The Panama Canal by Sailing Yacht

By Art on (with 3 comments)

Cruisin' the Canal When you’re a sailor, you have lots of dreams. Crossing the oceans of the world is probably at the top as we all want to sail around the world. However, to transit the Panama Canal is right up there too and we are about to do it!

We began our circumnavigation back in December from Palma de Mallorca. Now 5,700 nm later, after crossing both the Atlantic Ocean and the Caribbean Sea, we are at Shelter Bay Marina in Colon poised to start our transit of the Panama Canal.

The Canal has been in continuous operation for over one hundred years allowing over a million ships to short-cut the passage between the Atlantic and Pacific Oceans. Our transit is not special to the operation center for the Canal but it is special to us. Once we complete our transit, we'll enter the Pacific Ocean to continue our multi-year journey of exploration.

Sailing in the Mediterranean Sea, the Atlantic Ocean and the Caribbean Sea have been our 'local playground' for the past number of years. We've sailed all over from South Africa to Sweden and Italy to Panama. We've enjoyed all the places we've visited, but some of the initial excitement has passed. It is now time for something new. Once we enter the Canal and finally the Pacific Ocean, we begin a totally new chapter for our sailing and we're all very excited!

Side profile of the Panama Canal

The mechanics of how the locks work is simple. The height of Panama above the level of the sea (where the Canal is located) is 26 meters (85 feet) at its highest point. So a boat has to be lifted up at one end and lowered back down at the end by that amount. Three sets of locks accomplish this starting (on the Caribbean side) with the Gatun Locks then passing through the Pedro Miguel Locks and finally passing through the Miraflores Locks before we sail under the Bridge of the Americas and arrive at the Pacific Ocean.

You can take a look at really good overview map of the entire Panama Canal to get a better idea of what it looks like.

OK for those of you who are bent on doing it all yourself and want to save a little amount of money (and I do mean little compared to the pain of doing all this yourself) there is plenty of information on transiting the Panama Canal without an Agent but why not choose a reputable agent? We found Roy Bravo of Emmanuel Agencies in Colon who has been doing this sort of thing for the past 27 years (5 of which for his own company). You’ll find him mentioned on websites like Noonsite, and many private sailing blogs. He’s been wonderfully attentive to our needs and has handled everything flawlessly for us. All the paperwork, permits, scheduling of inspections, rental of lines, etc. have gone without problems. He will also schedule your transit within several days after your inspection and, because he’s a registered agent, you can forget about the $891 security buffer fee.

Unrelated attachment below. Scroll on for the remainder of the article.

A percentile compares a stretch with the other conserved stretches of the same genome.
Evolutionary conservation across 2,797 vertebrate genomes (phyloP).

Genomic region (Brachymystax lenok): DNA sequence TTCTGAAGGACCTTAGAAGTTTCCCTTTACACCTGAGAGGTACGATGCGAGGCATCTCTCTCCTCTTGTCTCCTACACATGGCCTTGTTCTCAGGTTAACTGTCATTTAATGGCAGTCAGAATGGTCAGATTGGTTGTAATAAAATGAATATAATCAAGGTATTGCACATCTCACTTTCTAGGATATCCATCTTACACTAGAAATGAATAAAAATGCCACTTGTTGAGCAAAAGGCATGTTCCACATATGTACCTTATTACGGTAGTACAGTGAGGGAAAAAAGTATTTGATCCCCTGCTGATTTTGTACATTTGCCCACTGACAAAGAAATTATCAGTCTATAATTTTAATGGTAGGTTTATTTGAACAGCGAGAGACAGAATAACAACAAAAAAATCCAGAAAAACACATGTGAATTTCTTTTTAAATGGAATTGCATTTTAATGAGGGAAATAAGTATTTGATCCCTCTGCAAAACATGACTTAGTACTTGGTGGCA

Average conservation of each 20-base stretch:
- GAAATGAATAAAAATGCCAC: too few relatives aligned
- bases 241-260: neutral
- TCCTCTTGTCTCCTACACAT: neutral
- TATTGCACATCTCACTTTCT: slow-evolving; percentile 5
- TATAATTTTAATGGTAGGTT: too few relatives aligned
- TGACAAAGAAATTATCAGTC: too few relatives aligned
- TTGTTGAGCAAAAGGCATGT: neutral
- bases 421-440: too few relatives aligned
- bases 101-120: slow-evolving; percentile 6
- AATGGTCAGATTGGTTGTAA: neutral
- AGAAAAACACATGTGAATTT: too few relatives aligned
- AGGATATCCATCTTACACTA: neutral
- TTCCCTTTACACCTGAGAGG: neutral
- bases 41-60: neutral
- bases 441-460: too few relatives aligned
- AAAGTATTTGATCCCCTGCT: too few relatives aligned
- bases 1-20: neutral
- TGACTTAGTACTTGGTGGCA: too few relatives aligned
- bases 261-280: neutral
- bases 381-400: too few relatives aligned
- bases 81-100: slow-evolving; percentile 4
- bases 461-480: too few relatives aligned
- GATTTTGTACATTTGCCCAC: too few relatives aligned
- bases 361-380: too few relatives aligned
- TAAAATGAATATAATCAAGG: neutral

When you arrive in Colon (or Panama City) an inspection of your boat needs to take place to make sure it complies with the regulations for transit. They want to make sure you have holding tanks, AIS capability, bathroom for use of the pilot (who will be on-board for the transit), sufficient fuel for the transit and be capable of doing 5-8 knots at all times. There’s a good document from the Panama Canal Authority to help you understand the transit process.

Once you are approved, you usually have to wait up to two weeks to be scheduled for the transit. However, if you use an agent to handle everything, you can usually get scheduled within a few days. Naturally this saves you on marina fees or taking your yacht off somewhere to anchor for this time pefriod.

Depending on the size of your sailing yacht, you might want to consider doing most of your provisioning for the Galapagos passage in Colon before the Canal transit. On the Panama City side, there are few marinas with space for larger yachts and most are full all the time anyway. So, you'll find yourself anchored out in Balboa in the swell trying to get provisions on-board from the tender rather than off the dock in Shelter Bay Marina. Likewise, refueling is easy in Shelter Bay Marina and difficult on the Pacific side so best to top off before the transit.